What are Eco-Schools, and Why are They Important?

What are Eco-Schools, and Why are They Important?


South Africa is home to ten UNESCO World Heritage sites that celebrate our country’s natural beauty and diverse culture. These places are protected, and people genuinely care about preserving them for the future. Sadly, the same is not always true for green spaces between buildings. In today’s busy world, it’s easy for adults to forget about nature.


That’s why we have Eco-Schools – a programme that helps children develop sensitivity towards the environment and a passion for protecting it. The Wildlife and Environment Society of South Africa (WESSA) established the country’s first Eco School in 2003. Any school can join and over 10 000[1] institutions have participated so far.


What Goes Into the Eco-Schools Programme?


Eco-Schools is an international programme founded by the Foundation for Environmental Education (FEE). It aims to teach children about social and environmental sustainability through a year-long group project. Each Eco-Schools project follows a seven-step process:


Write an eco code of ideals learners and teachers should strive for.

Form an eco committee to run the project.

Identify a problem to solve at the school or its surrounding areas.

Choose a theme and draw up an action plan.

Monitor and evaluate the project’s performance.

Link the project to the curriculum with in-classroom lessons.

Inform and involve parents, the community, etc.


Project themes include energy, climate change, water, and waste. You can find the complete list of themes on WESSA’s website. These themes are linked to the UN’s Sustainable Development Goals and supported by the Department of Basic Education.


Throughout the year, teachers and learners build a portfolio for their project, showcasing how they completed every step. WESSA hosts an annual Eco-Schools awards ceremony to showcase the year’s best projects and honour the teachers who made them possible.


How Eco-Schools Create Positive Change


Protecting the Environment


Eco-Schools projects often include initiatives like planting trees, reducing litter, saving water, and creating safe spaces for plants and animals. While these activities are good for the earth, the true environmental benefits extend beyond the projects themselves. Outdoor learning helps children appreciate the value of preserving biodiversity and natural resources.


Through participation in an Eco-Schools project, learners can develop a love for nature that may influence their future attitudes. These projects set the foundation for environmental awareness in adulthood, helping children grow into responsible citizens who care about the planet.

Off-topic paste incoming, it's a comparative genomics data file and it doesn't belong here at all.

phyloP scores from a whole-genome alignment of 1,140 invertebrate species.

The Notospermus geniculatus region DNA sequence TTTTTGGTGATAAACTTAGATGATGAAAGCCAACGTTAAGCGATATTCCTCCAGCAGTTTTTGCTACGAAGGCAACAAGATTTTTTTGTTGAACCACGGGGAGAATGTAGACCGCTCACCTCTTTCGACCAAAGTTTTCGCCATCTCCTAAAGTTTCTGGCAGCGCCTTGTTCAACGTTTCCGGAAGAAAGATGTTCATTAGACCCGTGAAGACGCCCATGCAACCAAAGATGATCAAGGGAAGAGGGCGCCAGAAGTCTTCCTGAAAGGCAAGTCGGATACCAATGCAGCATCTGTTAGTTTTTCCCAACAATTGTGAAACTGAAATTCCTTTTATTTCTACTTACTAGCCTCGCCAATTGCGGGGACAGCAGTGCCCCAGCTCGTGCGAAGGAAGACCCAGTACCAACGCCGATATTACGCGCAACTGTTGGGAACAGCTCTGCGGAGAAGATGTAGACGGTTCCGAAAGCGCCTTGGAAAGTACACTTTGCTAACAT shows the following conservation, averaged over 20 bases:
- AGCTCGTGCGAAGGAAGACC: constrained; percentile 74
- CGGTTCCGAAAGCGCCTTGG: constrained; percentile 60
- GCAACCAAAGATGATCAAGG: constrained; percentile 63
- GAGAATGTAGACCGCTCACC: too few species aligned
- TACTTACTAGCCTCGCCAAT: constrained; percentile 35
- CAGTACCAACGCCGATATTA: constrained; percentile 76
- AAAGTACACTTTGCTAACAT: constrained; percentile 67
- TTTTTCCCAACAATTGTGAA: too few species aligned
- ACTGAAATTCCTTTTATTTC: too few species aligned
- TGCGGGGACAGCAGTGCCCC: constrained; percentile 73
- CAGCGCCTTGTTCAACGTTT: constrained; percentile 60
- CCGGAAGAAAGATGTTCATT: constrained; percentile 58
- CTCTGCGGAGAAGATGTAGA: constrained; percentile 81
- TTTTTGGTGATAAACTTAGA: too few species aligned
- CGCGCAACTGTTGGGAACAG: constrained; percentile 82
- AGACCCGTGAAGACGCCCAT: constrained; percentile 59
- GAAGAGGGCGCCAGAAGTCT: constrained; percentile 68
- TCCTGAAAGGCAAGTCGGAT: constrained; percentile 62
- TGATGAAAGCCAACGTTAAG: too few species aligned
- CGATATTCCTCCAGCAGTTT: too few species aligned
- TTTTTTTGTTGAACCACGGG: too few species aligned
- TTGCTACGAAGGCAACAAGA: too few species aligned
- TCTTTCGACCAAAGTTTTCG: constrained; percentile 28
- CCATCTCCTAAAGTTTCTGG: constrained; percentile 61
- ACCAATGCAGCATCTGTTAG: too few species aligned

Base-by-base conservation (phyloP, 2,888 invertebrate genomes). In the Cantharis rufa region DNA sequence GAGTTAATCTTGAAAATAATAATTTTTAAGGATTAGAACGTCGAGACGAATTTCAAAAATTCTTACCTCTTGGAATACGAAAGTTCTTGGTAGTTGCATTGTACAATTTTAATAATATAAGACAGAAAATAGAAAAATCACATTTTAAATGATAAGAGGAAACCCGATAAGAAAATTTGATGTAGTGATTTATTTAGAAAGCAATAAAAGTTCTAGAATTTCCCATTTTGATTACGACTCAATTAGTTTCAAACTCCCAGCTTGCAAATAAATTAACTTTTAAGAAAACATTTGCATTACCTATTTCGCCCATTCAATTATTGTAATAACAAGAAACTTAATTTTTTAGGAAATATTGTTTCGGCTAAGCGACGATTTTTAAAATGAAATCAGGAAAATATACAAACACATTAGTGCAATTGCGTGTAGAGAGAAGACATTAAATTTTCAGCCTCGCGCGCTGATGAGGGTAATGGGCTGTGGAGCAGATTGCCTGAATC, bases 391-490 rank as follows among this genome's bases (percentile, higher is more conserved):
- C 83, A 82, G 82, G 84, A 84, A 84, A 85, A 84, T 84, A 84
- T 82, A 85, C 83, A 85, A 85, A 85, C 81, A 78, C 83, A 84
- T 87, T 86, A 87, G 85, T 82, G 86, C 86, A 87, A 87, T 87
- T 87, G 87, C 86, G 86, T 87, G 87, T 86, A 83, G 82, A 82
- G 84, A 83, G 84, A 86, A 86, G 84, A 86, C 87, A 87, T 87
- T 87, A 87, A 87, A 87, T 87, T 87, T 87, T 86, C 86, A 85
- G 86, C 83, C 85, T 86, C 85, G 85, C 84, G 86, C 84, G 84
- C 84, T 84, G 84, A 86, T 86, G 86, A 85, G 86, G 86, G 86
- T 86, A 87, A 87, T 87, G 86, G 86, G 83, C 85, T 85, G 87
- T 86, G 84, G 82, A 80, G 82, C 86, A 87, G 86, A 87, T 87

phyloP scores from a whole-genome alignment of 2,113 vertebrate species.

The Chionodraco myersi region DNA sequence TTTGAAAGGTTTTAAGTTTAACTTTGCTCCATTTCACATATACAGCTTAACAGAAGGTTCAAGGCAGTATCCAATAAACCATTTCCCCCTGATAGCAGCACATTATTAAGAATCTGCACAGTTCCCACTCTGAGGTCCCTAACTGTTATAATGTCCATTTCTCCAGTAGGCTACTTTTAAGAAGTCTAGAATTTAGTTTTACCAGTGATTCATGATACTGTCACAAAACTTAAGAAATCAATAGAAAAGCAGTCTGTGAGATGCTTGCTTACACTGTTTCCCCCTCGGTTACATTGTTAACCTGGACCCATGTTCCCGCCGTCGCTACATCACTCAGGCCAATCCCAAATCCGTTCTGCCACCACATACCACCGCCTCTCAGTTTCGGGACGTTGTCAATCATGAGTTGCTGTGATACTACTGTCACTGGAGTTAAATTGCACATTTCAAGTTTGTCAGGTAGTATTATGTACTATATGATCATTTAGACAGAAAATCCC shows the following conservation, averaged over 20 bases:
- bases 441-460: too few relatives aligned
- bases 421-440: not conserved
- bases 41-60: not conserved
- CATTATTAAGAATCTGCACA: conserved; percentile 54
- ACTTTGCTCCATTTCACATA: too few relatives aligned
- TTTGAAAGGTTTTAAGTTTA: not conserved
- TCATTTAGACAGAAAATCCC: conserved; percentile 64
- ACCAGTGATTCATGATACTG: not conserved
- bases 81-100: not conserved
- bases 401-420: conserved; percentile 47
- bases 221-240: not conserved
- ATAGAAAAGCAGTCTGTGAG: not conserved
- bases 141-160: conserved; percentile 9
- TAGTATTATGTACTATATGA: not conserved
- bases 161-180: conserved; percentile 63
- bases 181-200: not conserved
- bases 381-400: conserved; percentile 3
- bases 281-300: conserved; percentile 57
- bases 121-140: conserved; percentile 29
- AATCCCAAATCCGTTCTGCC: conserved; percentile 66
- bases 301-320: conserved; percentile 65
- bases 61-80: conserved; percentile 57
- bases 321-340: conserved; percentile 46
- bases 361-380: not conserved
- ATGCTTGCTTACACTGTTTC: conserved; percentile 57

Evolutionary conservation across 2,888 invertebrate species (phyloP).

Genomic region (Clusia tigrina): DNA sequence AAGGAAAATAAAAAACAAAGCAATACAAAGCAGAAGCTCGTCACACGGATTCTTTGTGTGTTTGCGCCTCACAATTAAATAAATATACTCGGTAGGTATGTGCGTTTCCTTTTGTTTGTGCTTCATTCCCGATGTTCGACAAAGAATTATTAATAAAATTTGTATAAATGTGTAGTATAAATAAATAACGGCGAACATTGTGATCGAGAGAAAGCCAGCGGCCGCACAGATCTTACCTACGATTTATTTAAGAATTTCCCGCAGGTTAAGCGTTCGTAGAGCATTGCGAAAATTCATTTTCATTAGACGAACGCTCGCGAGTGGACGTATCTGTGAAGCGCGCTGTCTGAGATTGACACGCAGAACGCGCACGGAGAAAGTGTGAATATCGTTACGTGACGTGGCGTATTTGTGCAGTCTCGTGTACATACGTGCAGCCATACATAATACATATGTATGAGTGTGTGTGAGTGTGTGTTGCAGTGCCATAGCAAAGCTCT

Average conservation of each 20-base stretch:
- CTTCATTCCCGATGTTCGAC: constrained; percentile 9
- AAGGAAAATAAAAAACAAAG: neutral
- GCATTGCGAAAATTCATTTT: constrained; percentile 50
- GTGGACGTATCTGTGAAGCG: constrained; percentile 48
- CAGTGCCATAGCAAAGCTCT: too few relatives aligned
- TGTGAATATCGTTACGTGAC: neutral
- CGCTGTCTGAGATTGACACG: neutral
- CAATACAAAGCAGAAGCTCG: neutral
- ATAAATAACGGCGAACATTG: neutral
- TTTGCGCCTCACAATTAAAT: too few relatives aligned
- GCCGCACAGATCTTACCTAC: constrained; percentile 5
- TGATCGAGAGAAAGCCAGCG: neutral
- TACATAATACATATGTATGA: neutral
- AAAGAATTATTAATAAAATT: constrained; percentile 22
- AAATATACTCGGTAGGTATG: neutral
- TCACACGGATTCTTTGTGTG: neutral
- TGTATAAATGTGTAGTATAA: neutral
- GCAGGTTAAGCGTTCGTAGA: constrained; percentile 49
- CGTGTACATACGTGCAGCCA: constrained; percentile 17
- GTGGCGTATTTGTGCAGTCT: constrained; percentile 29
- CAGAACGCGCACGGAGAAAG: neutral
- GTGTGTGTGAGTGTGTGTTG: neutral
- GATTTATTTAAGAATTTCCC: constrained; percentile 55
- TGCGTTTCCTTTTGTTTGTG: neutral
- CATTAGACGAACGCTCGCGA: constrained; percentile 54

Educating Children


The Eco-Schools programme is not only about the environment. It also teaches children critical thinking skills and helps them cultivate a sense of responsibility for their actions. For example, a project centred around recycling will explain the connection between wasteful behaviour and resource scarcity.


It’s also about hope – learners from underprivileged schools may find it empowering to solve problems within their communities and become leaders for younger children. During an Eco-Schools project, learners work together, building collaboration and communication skills along the way. Projects that focus on cultural heritage can help young people learn lessons from the past for a more equitable future.


Supporting Teachers


WESSA provides a project toolkit for teachers who register with the Eco-Schools programme. This kit includes guidelines on how to implement each project theme at the school with supportive learning materials for the classroom. Eco-School teachers can also join the Fundisa for Change Development Network. This professional community of educators supports its members in developing environmental content for their lessons.


The Deputy Minister of Environmental Affairs endorsed Fundisa for Change in 2014. Through this program, Eco-Schools offers continuous skills development for teachers. It helps educators strengthen their lessons with real-world case studies and current global affairs that keep the curriculum environmentally relevant.


Empowering Communities


Step seven in planning an Eco-Schools project is to share it with the surrounding community. That means getting parents and extended family involved, telling them about your project and asking for their support wherever possible. In this way, Eco-Schools may teach parents about environmental issues too and perhaps ignite lasting positive change within the home.


For example, families that start collecting recycling for an Eco-Schools project may continue to recycle long after the project closes. One of the aims of Eco-Schools is to empower young people as leaders that encourage and inspire others. These leadership qualities often extend into adulthood.


Supporting South African Eco-Schools


Eco-Schools is internationally acclaimed and has been endorsed by UNEP as a model for environmental education. It gives South African children from all backgrounds access to world-class learning. WESSA partners with the WWF to facilitate this programme, and welcomes support from businesses and individuals through volunteerism and donations.


You can also support the Eco-Schools programme by adding WESSA as a beneficiary on your My School card. eWASA recently partnered with WESSA and will implement waste management projects at 20 schools in South Africa between 2023 and 2027. Click here to find out more.









[1] https://www.gov.za/about-government/government-programmes/eco-schools-programme

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